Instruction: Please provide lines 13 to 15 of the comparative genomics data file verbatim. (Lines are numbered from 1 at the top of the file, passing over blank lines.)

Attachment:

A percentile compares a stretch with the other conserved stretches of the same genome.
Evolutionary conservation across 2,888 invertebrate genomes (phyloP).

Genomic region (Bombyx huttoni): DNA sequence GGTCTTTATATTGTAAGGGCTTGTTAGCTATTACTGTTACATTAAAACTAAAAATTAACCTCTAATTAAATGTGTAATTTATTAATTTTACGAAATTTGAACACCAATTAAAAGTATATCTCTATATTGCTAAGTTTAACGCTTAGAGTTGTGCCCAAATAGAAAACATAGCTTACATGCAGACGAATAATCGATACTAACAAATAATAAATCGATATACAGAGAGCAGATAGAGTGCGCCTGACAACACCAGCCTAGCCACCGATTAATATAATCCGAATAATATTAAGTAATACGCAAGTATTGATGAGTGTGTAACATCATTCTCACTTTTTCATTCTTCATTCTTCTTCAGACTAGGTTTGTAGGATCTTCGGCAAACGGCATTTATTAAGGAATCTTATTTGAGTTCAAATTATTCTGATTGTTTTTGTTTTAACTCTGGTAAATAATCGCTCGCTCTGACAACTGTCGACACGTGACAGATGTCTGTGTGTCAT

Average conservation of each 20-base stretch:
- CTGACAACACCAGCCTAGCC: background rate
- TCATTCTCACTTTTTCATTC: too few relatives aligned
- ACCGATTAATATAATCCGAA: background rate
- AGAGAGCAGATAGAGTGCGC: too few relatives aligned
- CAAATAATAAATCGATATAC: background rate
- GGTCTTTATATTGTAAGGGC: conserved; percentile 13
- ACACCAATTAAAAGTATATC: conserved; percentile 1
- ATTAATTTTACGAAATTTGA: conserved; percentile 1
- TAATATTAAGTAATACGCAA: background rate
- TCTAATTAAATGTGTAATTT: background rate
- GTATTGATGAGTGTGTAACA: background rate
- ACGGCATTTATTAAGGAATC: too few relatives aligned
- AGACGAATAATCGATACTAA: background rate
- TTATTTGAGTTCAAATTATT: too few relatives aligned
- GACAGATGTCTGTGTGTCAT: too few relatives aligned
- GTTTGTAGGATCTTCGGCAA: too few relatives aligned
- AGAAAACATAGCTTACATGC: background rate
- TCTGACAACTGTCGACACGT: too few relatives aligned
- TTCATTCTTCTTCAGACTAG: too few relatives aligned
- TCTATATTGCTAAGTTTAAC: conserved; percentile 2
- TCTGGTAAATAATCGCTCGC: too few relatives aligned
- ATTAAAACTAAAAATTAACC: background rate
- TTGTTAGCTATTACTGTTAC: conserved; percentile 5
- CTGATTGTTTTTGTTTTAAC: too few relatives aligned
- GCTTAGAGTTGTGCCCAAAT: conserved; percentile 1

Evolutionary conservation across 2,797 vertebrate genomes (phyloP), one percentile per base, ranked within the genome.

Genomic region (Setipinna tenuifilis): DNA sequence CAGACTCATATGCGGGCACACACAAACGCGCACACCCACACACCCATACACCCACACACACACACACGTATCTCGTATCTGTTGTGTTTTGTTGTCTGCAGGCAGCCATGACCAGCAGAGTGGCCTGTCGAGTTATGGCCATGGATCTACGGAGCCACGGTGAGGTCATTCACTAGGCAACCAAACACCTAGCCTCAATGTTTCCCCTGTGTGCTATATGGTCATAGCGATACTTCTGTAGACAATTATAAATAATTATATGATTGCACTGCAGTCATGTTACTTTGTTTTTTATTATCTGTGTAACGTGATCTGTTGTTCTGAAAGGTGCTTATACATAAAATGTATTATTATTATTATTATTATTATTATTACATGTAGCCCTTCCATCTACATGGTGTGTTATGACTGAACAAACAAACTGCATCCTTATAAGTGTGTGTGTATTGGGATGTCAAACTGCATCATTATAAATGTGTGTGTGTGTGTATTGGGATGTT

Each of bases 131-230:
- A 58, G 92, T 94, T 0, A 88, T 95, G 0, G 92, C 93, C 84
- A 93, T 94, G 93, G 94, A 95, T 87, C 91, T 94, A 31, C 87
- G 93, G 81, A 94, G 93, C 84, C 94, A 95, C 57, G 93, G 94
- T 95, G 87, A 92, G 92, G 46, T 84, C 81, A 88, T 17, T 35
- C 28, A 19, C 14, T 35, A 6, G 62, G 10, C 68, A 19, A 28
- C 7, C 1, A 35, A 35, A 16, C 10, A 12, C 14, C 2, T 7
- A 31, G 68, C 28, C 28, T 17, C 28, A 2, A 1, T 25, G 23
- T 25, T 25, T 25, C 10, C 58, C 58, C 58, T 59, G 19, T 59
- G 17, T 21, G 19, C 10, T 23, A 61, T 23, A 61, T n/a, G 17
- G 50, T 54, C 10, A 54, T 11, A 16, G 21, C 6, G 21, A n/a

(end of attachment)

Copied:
- TAATATTAAGTAATACGCAA: background rate
- TCTAATTAAATGTGTAATTT: background rate
- GTATTGATGAGTGTGTAACA: background rate